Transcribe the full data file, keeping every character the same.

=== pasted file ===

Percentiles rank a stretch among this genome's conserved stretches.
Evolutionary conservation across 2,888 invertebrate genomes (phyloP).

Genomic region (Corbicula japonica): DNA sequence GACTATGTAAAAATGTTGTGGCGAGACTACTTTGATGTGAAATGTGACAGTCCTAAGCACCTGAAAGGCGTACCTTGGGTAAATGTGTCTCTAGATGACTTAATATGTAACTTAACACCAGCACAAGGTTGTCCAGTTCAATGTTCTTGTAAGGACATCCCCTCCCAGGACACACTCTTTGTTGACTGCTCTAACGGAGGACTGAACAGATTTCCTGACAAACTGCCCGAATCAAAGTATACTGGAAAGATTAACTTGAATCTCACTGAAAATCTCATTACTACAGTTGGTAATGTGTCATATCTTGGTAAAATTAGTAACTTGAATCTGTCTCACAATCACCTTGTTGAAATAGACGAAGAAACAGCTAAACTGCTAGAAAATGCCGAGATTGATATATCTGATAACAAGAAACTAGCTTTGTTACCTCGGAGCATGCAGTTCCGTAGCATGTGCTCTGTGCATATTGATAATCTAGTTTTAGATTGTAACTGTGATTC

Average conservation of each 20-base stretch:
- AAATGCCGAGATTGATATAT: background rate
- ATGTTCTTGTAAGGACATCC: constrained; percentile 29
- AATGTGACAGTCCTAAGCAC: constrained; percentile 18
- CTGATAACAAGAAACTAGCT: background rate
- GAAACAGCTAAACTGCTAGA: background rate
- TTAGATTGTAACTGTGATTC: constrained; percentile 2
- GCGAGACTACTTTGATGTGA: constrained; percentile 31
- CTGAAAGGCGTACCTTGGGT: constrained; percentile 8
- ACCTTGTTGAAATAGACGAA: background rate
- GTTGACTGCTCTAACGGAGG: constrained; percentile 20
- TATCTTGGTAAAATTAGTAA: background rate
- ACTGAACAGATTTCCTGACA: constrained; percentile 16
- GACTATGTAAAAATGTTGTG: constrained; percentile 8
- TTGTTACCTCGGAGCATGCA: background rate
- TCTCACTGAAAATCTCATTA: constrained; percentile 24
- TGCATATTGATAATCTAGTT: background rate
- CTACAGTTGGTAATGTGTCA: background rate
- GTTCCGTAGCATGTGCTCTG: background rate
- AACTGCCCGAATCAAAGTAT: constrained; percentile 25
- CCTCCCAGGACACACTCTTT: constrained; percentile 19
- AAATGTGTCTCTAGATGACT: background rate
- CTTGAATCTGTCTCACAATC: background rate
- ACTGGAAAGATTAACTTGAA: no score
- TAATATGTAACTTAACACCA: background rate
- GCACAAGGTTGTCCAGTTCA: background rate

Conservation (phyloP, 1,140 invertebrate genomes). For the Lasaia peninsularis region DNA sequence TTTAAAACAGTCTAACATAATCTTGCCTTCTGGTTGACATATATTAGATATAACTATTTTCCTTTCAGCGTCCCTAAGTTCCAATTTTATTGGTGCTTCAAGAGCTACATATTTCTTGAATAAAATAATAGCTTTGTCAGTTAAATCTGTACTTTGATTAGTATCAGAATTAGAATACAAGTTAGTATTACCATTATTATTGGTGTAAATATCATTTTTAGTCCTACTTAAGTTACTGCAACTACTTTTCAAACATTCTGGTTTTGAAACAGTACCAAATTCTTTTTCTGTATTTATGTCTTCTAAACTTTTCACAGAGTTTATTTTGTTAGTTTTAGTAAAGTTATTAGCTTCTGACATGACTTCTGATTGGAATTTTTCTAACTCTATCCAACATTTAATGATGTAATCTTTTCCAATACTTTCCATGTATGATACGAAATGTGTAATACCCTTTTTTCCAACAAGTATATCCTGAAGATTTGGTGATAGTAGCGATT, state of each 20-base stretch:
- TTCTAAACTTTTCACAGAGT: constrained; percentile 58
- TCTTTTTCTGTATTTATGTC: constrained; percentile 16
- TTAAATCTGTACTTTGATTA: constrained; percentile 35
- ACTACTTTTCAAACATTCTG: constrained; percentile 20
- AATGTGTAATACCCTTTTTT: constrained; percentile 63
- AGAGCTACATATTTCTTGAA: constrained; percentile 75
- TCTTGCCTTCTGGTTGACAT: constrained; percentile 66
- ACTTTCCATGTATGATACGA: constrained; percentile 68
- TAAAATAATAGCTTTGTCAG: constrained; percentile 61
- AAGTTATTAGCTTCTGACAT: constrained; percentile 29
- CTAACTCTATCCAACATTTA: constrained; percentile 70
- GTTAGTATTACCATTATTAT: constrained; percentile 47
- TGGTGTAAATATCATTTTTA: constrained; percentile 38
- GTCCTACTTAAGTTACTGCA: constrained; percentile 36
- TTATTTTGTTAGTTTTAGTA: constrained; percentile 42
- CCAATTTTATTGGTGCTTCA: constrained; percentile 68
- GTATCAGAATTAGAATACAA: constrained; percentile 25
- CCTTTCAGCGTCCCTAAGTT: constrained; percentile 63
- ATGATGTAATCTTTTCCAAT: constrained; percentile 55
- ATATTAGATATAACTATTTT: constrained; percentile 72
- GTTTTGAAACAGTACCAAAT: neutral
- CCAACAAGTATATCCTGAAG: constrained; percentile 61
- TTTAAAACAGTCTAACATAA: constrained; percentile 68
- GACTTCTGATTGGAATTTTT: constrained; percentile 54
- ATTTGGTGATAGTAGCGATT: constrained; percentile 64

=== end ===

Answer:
Percentiles rank a stretch among this genome's conserved stretches.
Evolutionary conservation across 2,888 invertebrate genomes (phyloP).

Genomic region (Corbicula japonica): DNA sequence GACTATGTAAAAATGTTGTGGCGAGACTACTTTGATGTGAAATGTGACAGTCCTAAGCACCTGAAAGGCGTACCTTGGGTAAATGTGTCTCTAGATGACTTAATATGTAACTTAACACCAGCACAAGGTTGTCCAGTTCAATGTTCTTGTAAGGACATCCCCTCCCAGGACACACTCTTTGTTGACTGCTCTAACGGAGGACTGAACAGATTTCCTGACAAACTGCCCGAATCAAAGTATACTGGAAAGATTAACTTGAATCTCACTGAAAATCTCATTACTACAGTTGGTAATGTGTCATATCTTGGTAAAATTAGTAACTTGAATCTGTCTCACAATCACCTTGTTGAAATAGACGAAGAAACAGCTAAACTGCTAGAAAATGCCGAGATTGATATATCTGATAACAAGAAACTAGCTTTGTTACCTCGGAGCATGCAGTTCCGTAGCATGTGCTCTGTGCATATTGATAATCTAGTTTTAGATTGTAACTGTGATTC

Average conservation of each 20-base stretch:
- AAATGCCGAGATTGATATAT: background rate
- ATGTTCTTGTAAGGACATCC: constrained; percentile 29
- AATGTGACAGTCCTAAGCAC: constrained; percentile 18
- CTGATAACAAGAAACTAGCT: background rate
- GAAACAGCTAAACTGCTAGA: background rate
- TTAGATTGTAACTGTGATTC: constrained; percentile 2
- GCGAGACTACTTTGATGTGA: constrained; percentile 31
- CTGAAAGGCGTACCTTGGGT: constrained; percentile 8
- ACCTTGTTGAAATAGACGAA: background rate
- GTTGACTGCTCTAACGGAGG: constrained; percentile 20
- TATCTTGGTAAAATTAGTAA: background rate
- ACTGAACAGATTTCCTGACA: constrained; percentile 16
- GACTATGTAAAAATGTTGTG: constrained; percentile 8
- TTGTTACCTCGGAGCATGCA: background rate
- TCTCACTGAAAATCTCATTA: constrained; percentile 24
- TGCATATTGATAATCTAGTT: background rate
- CTACAGTTGGTAATGTGTCA: background rate
- GTTCCGTAGCATGTGCTCTG: background rate
- AACTGCCCGAATCAAAGTAT: constrained; percentile 25
- CCTCCCAGGACACACTCTTT: constrained; percentile 19
- AAATGTGTCTCTAGATGACT: background rate
- CTTGAATCTGTCTCACAATC: background rate
- ACTGGAAAGATTAACTTGAA: no score
- TAATATGTAACTTAACACCA: background rate
- GCACAAGGTTGTCCAGTTCA: background rate

Conservation (phyloP, 1,140 invertebrate genomes). For the Lasaia peninsularis region DNA sequence TTTAAAACAGTCTAACATAATCTTGCCTTCTGGTTGACATATATTAGATATAACTATTTTCCTTTCAGCGTCCCTAAGTTCCAATTTTATTGGTGCTTCAAGAGCTACATATTTCTTGAATAAAATAATAGCTTTGTCAGTTAAATCTGTACTTTGATTAGTATCAGAATTAGAATACAAGTTAGTATTACCATTATTATTGGTGTAAATATCATTTTTAGTCCTACTTAAGTTACTGCAACTACTTTTCAAACATTCTGGTTTTGAAACAGTACCAAATTCTTTTTCTGTATTTATGTCTTCTAAACTTTTCACAGAGTTTATTTTGTTAGTTTTAGTAAAGTTATTAGCTTCTGACATGACTTCTGATTGGAATTTTTCTAACTCTATCCAACATTTAATGATGTAATCTTTTCCAATACTTTCCATGTATGATACGAAATGTGTAATACCCTTTTTTCCAACAAGTATATCCTGAAGATTTGGTGATAGTAGCGATT, state of each 20-base stretch:
- TTCTAAACTTTTCACAGAGT: constrained; percentile 58
- TCTTTTTCTGTATTTATGTC: constrained; percentile 16
- TTAAATCTGTACTTTGATTA: constrained; percentile 35
- ACTACTTTTCAAACATTCTG: constrained; percentile 20
- AATGTGTAATACCCTTTTTT: constrained; percentile 63
- AGAGCTACATATTTCTTGAA: constrained; percentile 75
- TCTTGCCTTCTGGTTGACAT: constrained; percentile 66
- ACTTTCCATGTATGATACGA: constrained; percentile 68
- TAAAATAATAGCTTTGTCAG: constrained; percentile 61
- AAGTTATTAGCTTCTGACAT: constrained; percentile 29
- CTAACTCTATCCAACATTTA: constrained; percentile 70
- GTTAGTATTACCATTATTAT: constrained; percentile 47
- TGGTGTAAATATCATTTTTA: constrained; percentile 38
- GTCCTACTTAAGTTACTGCA: constrained; percentile 36
- TTATTTTGTTAGTTTTAGTA: constrained; percentile 42
- CCAATTTTATTGGTGCTTCA: constrained; percentile 68
- GTATCAGAATTAGAATACAA: constrained; percentile 25
- CCTTTCAGCGTCCCTAAGTT: constrained; percentile 63
- ATGATGTAATCTTTTCCAAT: constrained; percentile 55
- ATATTAGATATAACTATTTT: constrained; percentile 72
- GTTTTGAAACAGTACCAAAT: neutral
- CCAACAAGTATATCCTGAAG: constrained; percentile 61
- TTTAAAACAGTCTAACATAA: constrained; percentile 68
- GACTTCTGATTGGAATTTTT: constrained; percentile 54
- ATTTGGTGATAGTAGCGATT: constrained; percentile 64